When we see hypocrisy the enemy of integrity we are cautious.
If we condemn it as Jesus and the great teachers did we expose ourselves to attack.
No one likes to be called a hypocrite, yet at some level we all know that we are.
The word comes from the Greek hypokrisis, which means “actor.” Yet it is almost inevitable that we pretend to be or feel what we are not, or do not, even if we would also like to be what we pretend.
We don’t have to despair about our in-authenticity, simply admit it. That defuses it and prevents our false self from blocking the way to the deeper level of consciousness.
The sign that we are heading there is that we don’t take ourselves too solemnly and that we laugh at our false self and welcome other people to do the same.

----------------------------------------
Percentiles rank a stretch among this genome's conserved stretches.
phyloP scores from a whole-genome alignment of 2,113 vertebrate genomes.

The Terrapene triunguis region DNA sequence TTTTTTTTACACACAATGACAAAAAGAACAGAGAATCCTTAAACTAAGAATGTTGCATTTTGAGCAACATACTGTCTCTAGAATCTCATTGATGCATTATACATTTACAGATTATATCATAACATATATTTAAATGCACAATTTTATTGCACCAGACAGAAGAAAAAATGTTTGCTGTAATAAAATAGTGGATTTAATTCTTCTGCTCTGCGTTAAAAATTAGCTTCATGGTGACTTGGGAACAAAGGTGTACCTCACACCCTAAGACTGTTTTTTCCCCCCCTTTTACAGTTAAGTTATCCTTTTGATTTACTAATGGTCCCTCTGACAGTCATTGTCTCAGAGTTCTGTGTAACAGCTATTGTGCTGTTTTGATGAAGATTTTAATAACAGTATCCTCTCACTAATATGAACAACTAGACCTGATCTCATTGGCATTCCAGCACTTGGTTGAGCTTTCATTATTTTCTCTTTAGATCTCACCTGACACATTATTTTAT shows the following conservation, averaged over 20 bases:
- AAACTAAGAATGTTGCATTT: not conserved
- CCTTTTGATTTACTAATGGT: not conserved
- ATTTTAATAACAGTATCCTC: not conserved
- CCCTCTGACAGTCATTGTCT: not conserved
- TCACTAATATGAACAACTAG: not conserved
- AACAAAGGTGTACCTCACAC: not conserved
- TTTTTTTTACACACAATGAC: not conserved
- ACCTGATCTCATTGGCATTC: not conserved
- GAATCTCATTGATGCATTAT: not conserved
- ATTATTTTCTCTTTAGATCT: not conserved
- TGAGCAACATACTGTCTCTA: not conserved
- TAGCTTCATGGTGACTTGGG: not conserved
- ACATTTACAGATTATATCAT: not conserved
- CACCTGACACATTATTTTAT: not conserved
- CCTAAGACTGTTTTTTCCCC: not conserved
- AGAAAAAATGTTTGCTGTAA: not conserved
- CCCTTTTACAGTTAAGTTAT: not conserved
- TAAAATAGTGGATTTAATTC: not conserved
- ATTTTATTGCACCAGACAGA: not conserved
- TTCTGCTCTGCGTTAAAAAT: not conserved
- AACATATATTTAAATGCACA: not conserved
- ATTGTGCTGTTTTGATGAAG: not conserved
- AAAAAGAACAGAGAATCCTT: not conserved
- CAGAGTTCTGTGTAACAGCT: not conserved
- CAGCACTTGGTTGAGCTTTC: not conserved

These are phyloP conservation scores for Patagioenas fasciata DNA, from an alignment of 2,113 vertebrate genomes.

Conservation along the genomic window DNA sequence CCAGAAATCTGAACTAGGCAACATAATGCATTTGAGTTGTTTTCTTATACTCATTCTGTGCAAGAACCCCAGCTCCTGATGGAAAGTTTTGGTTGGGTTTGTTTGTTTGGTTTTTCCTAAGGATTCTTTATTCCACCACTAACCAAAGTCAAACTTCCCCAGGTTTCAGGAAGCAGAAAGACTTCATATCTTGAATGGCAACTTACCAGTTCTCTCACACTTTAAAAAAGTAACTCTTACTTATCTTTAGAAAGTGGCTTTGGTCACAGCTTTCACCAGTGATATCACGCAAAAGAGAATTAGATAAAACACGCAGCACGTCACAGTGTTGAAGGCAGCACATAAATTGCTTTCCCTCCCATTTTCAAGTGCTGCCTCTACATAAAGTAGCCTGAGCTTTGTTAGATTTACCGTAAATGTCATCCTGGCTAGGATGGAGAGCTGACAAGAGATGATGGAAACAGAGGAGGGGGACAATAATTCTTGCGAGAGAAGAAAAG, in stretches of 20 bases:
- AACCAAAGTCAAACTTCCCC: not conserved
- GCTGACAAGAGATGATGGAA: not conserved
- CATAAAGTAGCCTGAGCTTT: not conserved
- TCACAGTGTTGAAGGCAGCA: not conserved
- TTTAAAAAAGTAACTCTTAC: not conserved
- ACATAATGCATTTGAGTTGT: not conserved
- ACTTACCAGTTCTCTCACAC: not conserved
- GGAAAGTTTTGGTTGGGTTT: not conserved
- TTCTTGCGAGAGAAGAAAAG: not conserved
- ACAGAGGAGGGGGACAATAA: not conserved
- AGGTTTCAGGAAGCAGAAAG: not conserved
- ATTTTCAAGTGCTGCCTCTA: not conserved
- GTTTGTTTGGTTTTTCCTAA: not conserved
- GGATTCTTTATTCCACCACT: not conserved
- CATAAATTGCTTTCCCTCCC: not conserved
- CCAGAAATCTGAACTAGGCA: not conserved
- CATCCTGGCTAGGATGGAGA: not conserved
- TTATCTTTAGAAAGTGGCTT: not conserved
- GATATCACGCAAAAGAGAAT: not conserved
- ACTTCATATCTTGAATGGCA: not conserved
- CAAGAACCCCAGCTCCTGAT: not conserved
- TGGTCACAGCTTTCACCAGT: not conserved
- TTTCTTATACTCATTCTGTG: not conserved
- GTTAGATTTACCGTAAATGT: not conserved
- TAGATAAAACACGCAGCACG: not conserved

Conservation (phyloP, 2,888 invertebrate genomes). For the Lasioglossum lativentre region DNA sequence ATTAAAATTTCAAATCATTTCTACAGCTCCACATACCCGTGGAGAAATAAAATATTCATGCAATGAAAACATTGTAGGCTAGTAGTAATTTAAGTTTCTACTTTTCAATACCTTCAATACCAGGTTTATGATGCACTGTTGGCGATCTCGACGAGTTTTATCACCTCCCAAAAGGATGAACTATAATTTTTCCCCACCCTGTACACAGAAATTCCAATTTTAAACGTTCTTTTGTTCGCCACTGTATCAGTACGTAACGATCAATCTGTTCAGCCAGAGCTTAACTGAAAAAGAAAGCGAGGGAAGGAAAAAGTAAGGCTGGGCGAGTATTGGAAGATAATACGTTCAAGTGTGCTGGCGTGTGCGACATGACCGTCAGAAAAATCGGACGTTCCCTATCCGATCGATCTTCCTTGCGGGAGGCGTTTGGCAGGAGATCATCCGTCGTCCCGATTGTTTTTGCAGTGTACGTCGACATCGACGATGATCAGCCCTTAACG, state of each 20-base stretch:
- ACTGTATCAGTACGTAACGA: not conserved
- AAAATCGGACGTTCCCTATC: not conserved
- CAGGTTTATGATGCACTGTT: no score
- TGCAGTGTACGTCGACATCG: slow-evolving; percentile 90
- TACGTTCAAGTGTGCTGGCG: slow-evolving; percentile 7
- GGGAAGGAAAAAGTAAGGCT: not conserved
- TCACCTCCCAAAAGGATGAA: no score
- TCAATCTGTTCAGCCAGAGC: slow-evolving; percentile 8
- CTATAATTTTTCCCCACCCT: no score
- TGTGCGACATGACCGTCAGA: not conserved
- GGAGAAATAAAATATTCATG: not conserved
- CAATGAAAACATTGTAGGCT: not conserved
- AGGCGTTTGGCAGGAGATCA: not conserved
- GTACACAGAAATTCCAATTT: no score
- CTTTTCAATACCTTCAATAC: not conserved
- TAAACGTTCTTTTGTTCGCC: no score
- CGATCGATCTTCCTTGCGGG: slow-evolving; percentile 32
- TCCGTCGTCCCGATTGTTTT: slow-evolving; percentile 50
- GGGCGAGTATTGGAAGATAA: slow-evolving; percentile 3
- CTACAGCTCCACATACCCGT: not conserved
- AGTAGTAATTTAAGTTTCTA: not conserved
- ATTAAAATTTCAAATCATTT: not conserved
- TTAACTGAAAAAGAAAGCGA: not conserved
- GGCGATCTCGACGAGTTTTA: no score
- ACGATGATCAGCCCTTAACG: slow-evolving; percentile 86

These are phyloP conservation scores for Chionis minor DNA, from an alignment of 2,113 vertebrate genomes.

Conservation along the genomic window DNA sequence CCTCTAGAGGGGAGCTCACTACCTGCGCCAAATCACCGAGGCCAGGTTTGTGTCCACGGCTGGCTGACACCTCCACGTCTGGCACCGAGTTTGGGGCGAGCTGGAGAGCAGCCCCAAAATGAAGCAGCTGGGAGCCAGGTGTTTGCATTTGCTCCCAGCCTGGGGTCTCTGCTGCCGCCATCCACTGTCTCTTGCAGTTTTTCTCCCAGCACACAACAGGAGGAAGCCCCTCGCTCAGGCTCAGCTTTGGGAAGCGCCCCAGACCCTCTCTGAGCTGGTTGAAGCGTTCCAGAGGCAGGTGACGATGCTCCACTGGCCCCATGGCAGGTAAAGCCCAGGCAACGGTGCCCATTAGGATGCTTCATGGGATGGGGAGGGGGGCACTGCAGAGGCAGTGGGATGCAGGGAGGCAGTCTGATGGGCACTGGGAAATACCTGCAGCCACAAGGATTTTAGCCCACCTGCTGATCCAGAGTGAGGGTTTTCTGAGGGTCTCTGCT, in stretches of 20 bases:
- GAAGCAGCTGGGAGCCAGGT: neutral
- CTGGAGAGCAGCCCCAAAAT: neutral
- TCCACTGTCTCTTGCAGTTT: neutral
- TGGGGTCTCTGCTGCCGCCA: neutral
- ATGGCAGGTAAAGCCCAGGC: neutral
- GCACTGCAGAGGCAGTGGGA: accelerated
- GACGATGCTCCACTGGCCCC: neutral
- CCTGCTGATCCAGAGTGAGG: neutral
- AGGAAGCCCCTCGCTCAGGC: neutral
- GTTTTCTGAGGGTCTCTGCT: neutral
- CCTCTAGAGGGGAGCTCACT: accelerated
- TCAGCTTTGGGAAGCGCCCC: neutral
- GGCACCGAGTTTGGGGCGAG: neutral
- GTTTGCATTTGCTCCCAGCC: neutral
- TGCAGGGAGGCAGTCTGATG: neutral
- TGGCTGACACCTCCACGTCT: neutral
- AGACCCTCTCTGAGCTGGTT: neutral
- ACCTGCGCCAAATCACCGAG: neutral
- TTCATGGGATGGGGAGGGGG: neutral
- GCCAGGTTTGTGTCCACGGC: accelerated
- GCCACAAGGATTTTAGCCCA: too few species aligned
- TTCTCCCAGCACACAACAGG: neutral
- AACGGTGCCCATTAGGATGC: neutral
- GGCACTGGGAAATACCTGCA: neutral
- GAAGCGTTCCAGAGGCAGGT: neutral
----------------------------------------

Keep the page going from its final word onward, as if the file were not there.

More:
Gradually the actor’s mask becomes as in great theater rather than in soap opera a transparent means of revealing the deeper truth.
Form can then communicate the emptiness that is fullness. The wonderful thing is that this happens if we allow it and make the space necessary in subtle ways and in the most ordinary things of life.
That is why Lent is about small things. And why meditation is more about practice than good intention.
In our daily life we have to be cautious of hypocrisy, coming from us or from our environment.